April 24th, 2017
SEC releases ‘crowdfunding’ rule
Reuters | By Sarah N. Lynch | Oct 23, 2013 6:05pm EDT
The "crowdfunding" proposal, if adopted by the Securities and Exchange Commission, would be a major shift in how small U.S. companies can raise money in the private securities market.
Private companies are currently allowed to solicit only accredited investors - those with a net worth of at least $1 million, excluding the value of their homes, or annual income of more than $200,000.
The crowdfunding rule would let small businesses raise up to $1 million a year by tapping unaccredited investors.
It remains to be seen if the plan goes far enough in limiting regulatory costs so that small businesses find crowdfunding desirable.
The measure would still impose a number of disclosure rules and other requirements on small companies and crowdfunding intermediaries.
Rory Eakin, the chief operating officer and founder of CircleUp, a brokerage that offers crowdfunding opportunities to high-net-worth "accredited" investors, said he was initially optimistic about the proposal until he read the fine print.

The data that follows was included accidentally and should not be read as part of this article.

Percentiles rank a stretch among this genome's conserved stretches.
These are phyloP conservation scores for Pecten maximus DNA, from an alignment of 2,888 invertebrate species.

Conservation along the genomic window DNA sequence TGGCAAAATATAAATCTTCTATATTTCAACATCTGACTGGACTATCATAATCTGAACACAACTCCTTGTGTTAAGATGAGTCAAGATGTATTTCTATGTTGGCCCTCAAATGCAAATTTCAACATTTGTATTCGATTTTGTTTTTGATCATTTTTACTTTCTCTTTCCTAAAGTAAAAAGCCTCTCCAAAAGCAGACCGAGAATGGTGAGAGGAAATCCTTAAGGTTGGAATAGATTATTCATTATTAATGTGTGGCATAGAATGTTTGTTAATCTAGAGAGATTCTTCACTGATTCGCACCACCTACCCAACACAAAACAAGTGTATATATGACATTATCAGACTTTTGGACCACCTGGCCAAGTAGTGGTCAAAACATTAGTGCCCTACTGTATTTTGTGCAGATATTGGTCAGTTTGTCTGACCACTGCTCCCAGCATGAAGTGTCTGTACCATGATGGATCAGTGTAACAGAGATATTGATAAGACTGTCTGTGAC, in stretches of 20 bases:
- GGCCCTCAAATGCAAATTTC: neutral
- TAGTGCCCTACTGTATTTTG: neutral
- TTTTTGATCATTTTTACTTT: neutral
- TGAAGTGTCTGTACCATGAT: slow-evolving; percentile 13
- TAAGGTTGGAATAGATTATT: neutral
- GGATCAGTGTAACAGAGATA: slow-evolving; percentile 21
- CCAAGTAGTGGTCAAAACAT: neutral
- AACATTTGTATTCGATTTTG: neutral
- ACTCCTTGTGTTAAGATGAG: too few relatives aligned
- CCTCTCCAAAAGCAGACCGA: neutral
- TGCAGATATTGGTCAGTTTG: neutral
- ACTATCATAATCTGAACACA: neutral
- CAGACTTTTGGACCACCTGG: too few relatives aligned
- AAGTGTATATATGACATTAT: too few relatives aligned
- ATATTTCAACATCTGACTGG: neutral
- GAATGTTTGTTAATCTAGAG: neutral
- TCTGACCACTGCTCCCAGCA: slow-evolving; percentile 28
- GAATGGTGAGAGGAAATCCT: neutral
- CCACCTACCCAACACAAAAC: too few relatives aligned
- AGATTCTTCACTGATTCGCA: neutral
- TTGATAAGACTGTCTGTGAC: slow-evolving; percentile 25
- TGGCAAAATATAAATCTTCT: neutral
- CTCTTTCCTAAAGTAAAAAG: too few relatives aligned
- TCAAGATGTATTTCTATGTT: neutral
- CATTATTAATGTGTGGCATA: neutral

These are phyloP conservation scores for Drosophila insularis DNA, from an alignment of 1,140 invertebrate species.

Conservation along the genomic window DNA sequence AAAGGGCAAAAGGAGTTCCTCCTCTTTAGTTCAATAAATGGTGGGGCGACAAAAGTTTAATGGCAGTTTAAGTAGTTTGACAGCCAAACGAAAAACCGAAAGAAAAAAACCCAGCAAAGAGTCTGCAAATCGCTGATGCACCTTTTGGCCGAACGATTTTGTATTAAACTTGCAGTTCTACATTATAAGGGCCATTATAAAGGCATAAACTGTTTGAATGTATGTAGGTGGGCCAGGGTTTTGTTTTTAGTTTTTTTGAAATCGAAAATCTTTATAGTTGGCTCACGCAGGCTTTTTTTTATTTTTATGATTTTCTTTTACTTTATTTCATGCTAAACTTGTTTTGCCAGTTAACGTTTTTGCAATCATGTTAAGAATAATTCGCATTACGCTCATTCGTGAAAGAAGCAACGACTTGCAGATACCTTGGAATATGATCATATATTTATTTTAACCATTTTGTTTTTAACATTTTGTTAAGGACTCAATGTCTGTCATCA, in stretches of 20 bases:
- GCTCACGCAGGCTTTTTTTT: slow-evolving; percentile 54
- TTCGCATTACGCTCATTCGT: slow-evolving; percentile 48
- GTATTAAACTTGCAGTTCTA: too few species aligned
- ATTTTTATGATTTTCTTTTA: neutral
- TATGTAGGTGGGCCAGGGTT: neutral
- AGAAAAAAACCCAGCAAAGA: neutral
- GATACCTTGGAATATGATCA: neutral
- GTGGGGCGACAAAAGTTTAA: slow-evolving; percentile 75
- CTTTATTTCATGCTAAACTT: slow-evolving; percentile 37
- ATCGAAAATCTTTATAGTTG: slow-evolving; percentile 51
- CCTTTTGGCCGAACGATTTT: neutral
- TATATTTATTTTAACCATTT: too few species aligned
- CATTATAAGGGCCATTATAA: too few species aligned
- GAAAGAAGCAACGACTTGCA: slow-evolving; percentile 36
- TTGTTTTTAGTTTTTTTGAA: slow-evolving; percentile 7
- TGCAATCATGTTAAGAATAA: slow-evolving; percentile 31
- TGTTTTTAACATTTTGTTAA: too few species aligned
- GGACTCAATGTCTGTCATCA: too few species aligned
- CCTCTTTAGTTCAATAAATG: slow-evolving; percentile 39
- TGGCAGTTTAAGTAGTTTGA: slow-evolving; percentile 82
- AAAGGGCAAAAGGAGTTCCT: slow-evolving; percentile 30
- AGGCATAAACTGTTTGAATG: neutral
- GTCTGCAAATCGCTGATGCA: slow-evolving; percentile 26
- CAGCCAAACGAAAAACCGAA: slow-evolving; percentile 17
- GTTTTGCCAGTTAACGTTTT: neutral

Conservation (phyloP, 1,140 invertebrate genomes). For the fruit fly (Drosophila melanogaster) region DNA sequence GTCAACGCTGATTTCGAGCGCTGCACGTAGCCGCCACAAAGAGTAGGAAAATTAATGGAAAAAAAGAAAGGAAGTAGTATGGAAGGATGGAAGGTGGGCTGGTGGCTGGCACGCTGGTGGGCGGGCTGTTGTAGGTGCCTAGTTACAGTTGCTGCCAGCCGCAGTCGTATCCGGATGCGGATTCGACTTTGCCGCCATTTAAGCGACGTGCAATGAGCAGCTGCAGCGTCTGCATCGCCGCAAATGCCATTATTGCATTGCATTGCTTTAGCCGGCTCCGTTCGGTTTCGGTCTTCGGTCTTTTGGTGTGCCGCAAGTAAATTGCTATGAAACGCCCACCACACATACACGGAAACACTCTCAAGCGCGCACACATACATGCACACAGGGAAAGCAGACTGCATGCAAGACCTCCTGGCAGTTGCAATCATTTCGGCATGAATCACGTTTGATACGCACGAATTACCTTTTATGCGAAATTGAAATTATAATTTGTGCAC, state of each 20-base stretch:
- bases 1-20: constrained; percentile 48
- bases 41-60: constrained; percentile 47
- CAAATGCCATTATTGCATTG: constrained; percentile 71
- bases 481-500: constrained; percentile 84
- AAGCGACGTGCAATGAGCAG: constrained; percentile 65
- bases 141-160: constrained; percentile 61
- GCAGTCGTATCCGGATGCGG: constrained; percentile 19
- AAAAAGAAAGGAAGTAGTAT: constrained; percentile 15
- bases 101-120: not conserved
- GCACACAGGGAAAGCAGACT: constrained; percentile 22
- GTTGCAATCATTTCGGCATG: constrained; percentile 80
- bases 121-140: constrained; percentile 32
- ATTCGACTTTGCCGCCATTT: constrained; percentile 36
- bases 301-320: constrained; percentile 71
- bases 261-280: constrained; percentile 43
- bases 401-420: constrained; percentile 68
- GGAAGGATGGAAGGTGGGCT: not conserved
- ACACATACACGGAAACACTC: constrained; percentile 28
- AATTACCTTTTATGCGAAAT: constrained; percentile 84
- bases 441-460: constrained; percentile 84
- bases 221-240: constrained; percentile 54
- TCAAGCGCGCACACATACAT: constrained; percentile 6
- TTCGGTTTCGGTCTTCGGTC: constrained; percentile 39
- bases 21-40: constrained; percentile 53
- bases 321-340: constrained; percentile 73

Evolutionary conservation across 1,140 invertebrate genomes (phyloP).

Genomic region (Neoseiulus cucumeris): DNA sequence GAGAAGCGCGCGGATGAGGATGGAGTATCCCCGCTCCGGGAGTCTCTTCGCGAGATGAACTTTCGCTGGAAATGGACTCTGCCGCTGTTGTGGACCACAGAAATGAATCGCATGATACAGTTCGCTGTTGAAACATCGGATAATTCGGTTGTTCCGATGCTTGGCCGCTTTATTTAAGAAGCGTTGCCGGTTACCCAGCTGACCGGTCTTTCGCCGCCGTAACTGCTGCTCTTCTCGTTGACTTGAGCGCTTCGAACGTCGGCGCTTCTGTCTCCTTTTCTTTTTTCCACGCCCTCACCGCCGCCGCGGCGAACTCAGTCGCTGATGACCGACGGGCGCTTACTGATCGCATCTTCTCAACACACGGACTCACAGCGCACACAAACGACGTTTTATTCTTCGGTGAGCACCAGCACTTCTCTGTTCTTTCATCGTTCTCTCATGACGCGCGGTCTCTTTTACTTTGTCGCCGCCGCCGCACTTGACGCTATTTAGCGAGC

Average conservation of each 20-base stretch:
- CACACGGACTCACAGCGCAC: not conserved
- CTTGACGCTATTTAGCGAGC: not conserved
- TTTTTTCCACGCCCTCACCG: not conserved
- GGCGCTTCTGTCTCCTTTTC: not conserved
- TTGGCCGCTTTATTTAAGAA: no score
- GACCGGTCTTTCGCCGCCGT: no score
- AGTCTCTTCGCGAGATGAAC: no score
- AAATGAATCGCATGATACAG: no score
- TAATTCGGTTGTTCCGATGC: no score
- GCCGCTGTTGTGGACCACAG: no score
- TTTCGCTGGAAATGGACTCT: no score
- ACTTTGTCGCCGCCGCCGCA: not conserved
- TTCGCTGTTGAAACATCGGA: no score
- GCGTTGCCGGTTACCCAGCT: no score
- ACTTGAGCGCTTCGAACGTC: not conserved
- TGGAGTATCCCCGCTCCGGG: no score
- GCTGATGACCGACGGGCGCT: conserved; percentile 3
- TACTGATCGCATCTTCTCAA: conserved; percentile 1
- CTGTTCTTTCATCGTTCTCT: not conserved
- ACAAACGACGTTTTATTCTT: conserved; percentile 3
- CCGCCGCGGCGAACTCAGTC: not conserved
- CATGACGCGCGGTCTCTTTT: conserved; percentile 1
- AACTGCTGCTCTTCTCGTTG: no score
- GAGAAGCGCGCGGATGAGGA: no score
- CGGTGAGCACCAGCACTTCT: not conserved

Related: SEC votes to propose equity crowdfunding by unaccredited investors, now up for public comment
"It's hard to imagine attractive companies will take advantage of these proposed rules," he said, citing a raft of concerns including a requirement for companies to file financial statements every year.
SEC commissioners said on Wednesday they hope the plan strikes the right balance between facilitating crowdfunding and protecting investors from possible fraud.
The public will have 90 days to respond to the proposal, which is hundreds of pages long.
"I believe our proposal is generally careful not to add additional, unnecessary frictions into this marketplace," SEC Republican Commissioner Daniel Gallagher said. "That said, the proof is always in the pudding."
Alon Hillel-Tuch, a co-founder and chief financial officer at RocketHub, a crowdfunding platform that is considering registering with the SEC, said that overall he was optimistic about the SEC's plan.
At the same time, he is concerned about aspects of the proposal, such as a requirement that a company raising more than $500,000 provide an audited financial statement.
Some small companies have no historical financials, making it hard to figure out how they would be audited under U.S. accounting standards, Hillel-Tuch said.
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